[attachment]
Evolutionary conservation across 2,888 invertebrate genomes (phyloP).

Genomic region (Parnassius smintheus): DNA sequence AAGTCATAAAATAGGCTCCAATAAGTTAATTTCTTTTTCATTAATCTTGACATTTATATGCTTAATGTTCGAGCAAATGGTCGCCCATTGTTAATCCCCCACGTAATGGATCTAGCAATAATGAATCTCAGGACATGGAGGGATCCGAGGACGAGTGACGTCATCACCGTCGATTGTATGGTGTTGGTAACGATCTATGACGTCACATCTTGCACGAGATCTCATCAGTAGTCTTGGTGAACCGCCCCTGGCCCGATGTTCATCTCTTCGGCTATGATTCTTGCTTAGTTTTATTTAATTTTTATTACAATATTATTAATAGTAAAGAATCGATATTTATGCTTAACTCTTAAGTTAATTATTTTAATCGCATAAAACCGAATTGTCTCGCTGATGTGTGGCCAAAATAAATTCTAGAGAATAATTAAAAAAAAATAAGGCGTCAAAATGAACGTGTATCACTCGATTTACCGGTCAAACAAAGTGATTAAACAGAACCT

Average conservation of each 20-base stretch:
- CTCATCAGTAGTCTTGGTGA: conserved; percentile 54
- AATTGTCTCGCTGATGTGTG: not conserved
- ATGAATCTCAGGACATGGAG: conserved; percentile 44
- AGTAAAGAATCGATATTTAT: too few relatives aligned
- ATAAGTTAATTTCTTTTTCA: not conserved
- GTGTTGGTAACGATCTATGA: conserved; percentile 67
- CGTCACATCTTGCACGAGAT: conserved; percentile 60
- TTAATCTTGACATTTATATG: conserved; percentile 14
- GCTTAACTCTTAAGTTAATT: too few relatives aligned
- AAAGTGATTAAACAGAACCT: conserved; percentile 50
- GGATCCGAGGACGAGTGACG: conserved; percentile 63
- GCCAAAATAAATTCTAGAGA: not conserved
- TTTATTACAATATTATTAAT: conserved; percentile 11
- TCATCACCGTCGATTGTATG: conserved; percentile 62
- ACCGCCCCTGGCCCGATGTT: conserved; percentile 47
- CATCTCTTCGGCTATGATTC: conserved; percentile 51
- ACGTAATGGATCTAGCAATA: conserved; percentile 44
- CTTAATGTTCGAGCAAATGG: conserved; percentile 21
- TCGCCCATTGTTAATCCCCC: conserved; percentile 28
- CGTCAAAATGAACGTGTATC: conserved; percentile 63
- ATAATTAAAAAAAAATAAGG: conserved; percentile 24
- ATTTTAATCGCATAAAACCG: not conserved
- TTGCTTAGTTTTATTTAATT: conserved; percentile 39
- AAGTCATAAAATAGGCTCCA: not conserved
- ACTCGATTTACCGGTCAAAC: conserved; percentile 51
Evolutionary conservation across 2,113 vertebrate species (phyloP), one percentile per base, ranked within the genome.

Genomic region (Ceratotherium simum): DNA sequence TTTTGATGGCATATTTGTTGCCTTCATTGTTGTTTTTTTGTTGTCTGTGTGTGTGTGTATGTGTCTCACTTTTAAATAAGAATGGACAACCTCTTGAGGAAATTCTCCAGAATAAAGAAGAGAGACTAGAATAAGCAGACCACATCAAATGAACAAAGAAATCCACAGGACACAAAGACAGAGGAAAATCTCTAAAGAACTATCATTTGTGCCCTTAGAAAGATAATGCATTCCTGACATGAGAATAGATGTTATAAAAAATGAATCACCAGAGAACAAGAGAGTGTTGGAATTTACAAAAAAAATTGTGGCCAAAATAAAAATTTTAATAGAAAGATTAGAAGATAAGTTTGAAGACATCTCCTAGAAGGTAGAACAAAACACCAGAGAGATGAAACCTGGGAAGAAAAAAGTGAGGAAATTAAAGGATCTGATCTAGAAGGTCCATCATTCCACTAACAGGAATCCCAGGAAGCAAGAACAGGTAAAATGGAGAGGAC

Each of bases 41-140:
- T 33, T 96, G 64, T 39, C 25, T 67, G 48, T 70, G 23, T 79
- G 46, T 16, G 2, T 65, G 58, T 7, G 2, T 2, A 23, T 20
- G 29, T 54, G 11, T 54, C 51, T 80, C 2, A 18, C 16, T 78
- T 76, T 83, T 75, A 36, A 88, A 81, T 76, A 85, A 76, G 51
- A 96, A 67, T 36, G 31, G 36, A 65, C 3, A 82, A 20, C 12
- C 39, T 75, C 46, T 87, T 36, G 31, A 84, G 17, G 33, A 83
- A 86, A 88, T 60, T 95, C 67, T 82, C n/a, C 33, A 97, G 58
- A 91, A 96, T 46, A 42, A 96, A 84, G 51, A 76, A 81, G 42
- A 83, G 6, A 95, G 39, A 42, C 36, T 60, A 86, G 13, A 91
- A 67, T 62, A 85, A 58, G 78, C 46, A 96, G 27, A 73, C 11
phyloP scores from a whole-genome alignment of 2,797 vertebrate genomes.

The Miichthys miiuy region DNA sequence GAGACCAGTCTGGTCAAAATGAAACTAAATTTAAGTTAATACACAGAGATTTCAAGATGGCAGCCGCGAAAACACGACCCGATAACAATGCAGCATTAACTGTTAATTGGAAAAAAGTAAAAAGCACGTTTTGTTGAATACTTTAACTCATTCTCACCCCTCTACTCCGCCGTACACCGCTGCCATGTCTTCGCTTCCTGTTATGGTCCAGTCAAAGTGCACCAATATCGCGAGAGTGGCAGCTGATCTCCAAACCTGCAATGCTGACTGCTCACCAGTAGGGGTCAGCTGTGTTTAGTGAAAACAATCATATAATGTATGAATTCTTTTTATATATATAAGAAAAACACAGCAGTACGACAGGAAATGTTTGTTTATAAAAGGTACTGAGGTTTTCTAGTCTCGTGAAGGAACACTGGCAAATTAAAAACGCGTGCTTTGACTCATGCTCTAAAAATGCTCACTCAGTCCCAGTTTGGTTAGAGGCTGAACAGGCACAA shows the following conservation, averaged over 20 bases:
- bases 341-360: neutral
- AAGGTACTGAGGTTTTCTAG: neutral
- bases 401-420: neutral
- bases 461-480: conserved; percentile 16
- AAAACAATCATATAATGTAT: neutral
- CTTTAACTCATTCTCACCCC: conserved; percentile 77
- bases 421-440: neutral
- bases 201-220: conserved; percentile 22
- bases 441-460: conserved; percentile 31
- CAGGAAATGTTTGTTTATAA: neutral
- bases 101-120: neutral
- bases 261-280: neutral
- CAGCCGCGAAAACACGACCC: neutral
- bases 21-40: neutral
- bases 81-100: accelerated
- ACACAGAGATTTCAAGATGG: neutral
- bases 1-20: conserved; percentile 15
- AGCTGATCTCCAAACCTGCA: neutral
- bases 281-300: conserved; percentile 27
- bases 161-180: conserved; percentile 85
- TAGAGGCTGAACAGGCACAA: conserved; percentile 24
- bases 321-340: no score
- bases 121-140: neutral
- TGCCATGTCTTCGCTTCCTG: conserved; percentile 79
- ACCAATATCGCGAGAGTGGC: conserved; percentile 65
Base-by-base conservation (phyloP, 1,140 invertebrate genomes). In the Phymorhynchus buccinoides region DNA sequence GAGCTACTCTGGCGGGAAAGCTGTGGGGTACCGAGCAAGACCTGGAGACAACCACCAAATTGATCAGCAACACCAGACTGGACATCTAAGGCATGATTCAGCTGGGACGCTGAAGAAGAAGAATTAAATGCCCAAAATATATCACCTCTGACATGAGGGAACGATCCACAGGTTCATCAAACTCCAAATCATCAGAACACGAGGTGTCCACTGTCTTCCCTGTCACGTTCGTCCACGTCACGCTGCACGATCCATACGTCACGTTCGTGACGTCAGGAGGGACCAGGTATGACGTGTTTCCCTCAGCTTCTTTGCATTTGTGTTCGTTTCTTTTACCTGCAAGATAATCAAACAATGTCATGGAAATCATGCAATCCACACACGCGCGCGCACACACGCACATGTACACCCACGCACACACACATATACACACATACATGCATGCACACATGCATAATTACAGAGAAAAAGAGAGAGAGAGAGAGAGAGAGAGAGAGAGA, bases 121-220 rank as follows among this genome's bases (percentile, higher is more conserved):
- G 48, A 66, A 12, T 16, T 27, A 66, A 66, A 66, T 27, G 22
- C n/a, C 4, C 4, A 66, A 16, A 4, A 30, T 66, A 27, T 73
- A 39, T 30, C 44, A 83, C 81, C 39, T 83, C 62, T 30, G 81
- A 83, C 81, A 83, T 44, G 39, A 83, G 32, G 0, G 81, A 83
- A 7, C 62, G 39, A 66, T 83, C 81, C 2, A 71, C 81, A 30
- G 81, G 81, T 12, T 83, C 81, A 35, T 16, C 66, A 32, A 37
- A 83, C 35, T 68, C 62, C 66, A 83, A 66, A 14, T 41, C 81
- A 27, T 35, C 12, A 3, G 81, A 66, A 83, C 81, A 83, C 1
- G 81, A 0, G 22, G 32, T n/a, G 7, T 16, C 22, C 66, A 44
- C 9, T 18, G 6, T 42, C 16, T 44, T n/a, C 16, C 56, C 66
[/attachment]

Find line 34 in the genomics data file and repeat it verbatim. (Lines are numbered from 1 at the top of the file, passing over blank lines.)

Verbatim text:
- G 29, T 54, G 11, T 54, C 51, T 80, C 2, A 18, C 16, T 78